Simon is delighted that the new coalition government has scrapped the targets for housing development adopted by the previous administration. More than half a million new homes were due to be built in the east of England by 2021 and Suffolk would have had to construct its fair share, partly by approving large developments in what is currently open countryside.

“We believe growth should be organic – that demand should come from the grassroots, not handed down from the top. For instance, it should be for each district to decide what it needs to meet demand for homes for local people,” he said.

“One of the things about Suffolk is that it is quintessentially self-effacing. It has a subtle list of landscape ingredients and a huge heritage which could so easily be damaged.

“People say Suffolk is flat but there are significant variations in geology and soil types and they do change the character of parts of the county.

“This is why we have got to make sure key qualities that make up the special character of Suffolk are protected,” he added.

Simon points out that many issues on which the SPS has campaigned over the decades continue to recur; electricity pylons over land, plans for major housing estates, development of the nuclear site at Sizewell.

“It is like groundhog day. All these issues come back to haunt us again and again. Other groups come and go and campaign on single issues but we have been here for 80 years, holding a county wide view and really working in the interests of the county as a whole. Inevitable its about being realistic but also being idealistic,” he said.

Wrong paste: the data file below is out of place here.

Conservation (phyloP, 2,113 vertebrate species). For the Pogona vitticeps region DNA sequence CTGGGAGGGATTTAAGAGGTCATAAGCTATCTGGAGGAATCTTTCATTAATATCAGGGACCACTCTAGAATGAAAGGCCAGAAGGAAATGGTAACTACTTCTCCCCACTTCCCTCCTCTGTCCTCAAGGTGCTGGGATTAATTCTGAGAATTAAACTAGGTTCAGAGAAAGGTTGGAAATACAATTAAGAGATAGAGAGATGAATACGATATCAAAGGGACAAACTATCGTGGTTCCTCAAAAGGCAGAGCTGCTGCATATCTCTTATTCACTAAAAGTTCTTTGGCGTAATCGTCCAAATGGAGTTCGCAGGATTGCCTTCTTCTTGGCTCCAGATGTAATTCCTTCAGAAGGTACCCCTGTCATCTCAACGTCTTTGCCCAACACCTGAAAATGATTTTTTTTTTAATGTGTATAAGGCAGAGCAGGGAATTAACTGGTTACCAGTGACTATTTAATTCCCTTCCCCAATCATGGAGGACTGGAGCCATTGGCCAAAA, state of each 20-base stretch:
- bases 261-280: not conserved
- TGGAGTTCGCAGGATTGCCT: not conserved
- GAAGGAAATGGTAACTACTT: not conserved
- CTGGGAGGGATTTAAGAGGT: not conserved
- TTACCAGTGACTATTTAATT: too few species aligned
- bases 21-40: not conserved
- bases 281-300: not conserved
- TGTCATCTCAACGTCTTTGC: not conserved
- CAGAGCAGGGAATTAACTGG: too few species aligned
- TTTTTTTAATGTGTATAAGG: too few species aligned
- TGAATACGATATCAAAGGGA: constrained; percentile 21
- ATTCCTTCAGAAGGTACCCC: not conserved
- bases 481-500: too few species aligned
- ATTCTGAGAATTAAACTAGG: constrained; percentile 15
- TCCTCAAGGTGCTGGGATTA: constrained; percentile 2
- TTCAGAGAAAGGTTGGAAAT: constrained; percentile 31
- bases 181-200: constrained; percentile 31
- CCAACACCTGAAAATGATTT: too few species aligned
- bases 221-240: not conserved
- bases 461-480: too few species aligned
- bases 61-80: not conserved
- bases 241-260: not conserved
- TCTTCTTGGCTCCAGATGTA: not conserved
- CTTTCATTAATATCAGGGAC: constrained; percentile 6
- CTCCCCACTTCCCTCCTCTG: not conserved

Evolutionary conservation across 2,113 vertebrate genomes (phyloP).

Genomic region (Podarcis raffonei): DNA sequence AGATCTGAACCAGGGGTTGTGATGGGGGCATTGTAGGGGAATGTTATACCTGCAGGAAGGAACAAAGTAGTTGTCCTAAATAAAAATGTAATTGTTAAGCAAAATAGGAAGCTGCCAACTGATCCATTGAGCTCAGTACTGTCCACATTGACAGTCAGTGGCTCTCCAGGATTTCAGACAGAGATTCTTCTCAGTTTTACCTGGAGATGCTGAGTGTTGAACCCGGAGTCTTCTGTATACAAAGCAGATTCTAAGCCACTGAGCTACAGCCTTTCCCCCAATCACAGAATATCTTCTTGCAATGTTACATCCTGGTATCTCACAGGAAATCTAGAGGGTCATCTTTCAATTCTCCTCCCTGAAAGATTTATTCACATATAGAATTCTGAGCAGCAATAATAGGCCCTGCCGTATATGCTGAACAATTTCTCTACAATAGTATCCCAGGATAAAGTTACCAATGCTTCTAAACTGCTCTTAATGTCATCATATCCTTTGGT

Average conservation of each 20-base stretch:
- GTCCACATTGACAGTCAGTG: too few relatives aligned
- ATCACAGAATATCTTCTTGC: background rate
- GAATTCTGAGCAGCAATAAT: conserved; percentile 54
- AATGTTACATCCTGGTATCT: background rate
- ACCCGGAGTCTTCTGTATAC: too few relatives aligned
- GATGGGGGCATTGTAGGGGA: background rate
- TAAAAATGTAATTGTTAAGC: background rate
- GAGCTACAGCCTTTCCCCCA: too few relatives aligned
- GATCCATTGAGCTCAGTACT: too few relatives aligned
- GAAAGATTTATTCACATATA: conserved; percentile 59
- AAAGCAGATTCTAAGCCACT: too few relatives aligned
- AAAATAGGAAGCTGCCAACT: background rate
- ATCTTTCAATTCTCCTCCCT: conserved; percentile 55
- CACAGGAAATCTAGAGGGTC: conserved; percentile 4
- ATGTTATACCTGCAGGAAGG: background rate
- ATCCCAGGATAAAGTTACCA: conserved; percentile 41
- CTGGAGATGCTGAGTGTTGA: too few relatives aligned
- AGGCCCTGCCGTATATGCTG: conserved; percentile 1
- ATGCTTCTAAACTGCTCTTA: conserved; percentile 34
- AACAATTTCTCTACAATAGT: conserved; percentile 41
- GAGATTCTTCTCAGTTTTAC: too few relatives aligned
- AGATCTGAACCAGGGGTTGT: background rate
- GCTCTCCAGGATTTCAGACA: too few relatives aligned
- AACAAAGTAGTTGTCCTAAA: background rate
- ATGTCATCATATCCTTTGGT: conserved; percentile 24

“We try to promote a debate – to encourage people to think about these issues. We all have children and they’ll need somewhere to live, somewhere to work close to home. We want to see Suffolk have a buoyant economy but one which is sustainable and does not harm the quintessential character of the county.”

Simon believes we have to find a “middle ground” over the impact of sea level rise and increased coastal erosion caused by global warming.

“We need to look at each case on its merits. The coastal system is incredibly dynamic and I’m not sure that we have all the information needed to make informed decisions.,” he said.

“We will undoubtedly lose some fresh water habitat. But there are some areas where we can’t afford to let go too easily – not fair to those who live or work on the coast.

“When it boils down to individual people and their lives we have to be responsible,” Simon said.

And what will be SPS’s policy on plans for Sizewell C?

“If it is in the national interest for Suffolk to be host to another nuclear power station at an incredibly sensitive part of the coast then we will be looking for mitigation measures in terms of the local environment and benefits for the local community,” he said.

“Suffolk has given an awful lot in terms of hosting Sizewell A and B. I would like to see the A station decommissioned as a matter of urgency because that would help the people of Suffolk to accept the premise that the nuclear presence is transitory,” he added.

SPS has about 1,500 individual members and also a number of parish council members. For more information log on to www.suffolksociety.org.uk